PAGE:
Cordish had been working with the city on an arena and associated development in an attempt to lure an NBA or NHL team to downtown Las Vegas. But with no clear funding plan and a new privately financed, $375-million arena from AEG and MGM Resorts International underway on the Strip, it became clear to many that a new publicly financed arena would be a long shot, even in a city where long shots are sentimental favorites.
So Cordish changed course and came up with a plan for a new Las Vegas MLS stadium instead, and already has a partner: Findlay Sports & Entertainment. The pair would finance a 24,000-seat stadium and acquire an MLS franchise; the city would own the $300 million stadium and benefit from associated development at Symphony Place. The development deal with the city for a new arena was set to expire June 1, but Cordish is asking the city for a September 1 extension to work out the new Las Vegas MLS stadium plan.
There doesn’t appear to be any problem with giving Cordish and Findlay more time to work on the specifics — except for the cost. The businesses want $250,000 from the city to cover planning costs. Already, Cordish has collected more than $1.3 million from the city for the failed arena plan, as well as $2.5 million to shift its location from the old City Hall, which became the headquarters of online retailer Zappos, to Symphony Park. And taxpayers are spending millions of dollars per year on interest on Symphony Park debt for land that sits undeveloped….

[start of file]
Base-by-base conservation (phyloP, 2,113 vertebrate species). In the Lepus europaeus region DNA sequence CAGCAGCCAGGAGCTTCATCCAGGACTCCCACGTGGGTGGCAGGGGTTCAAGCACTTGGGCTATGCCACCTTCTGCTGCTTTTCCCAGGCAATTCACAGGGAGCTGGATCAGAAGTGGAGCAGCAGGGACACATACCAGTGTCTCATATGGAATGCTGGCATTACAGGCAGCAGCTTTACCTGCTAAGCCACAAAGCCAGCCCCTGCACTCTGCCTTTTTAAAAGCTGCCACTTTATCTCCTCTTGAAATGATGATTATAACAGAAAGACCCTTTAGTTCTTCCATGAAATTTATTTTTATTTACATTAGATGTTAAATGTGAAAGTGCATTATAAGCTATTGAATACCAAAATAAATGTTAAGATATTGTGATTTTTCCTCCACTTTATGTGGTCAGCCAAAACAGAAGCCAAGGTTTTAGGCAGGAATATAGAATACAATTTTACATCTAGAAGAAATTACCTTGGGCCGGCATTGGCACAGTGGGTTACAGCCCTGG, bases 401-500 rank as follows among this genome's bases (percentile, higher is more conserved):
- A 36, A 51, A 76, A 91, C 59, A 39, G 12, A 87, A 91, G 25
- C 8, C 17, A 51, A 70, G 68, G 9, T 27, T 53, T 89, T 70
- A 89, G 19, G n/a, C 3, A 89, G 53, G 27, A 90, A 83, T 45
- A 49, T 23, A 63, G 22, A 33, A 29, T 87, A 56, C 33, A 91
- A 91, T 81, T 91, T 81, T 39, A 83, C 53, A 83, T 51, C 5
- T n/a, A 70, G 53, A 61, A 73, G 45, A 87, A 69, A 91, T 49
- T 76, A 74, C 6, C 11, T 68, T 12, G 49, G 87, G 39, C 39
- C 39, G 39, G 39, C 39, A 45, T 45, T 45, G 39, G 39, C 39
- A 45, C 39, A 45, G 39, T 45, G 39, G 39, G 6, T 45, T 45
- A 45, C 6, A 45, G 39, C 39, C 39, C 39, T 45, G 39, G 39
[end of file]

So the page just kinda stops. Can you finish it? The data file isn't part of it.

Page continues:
Then there’s the question of whether a downtown soccer stadium would hurt the prospects of a proposed on-campus stadium at UNLV, which has some buy-in from the casino industry and likely would be suitable for an MLS team and other soccer games if it’s built. The answer: probably. But there’s no guarantee a UNLV project would attract the kind of private funding Cordish and Findlay might be able to deliver. And both projects almost certainly would need a public funding component to be built. The valley desperately needs a versatile new stadium to replace the outdated, remote Sam Boyd Stadium, one capable of filling dozens of dates on the calendar and delivering a powerful, job-creating economic impact.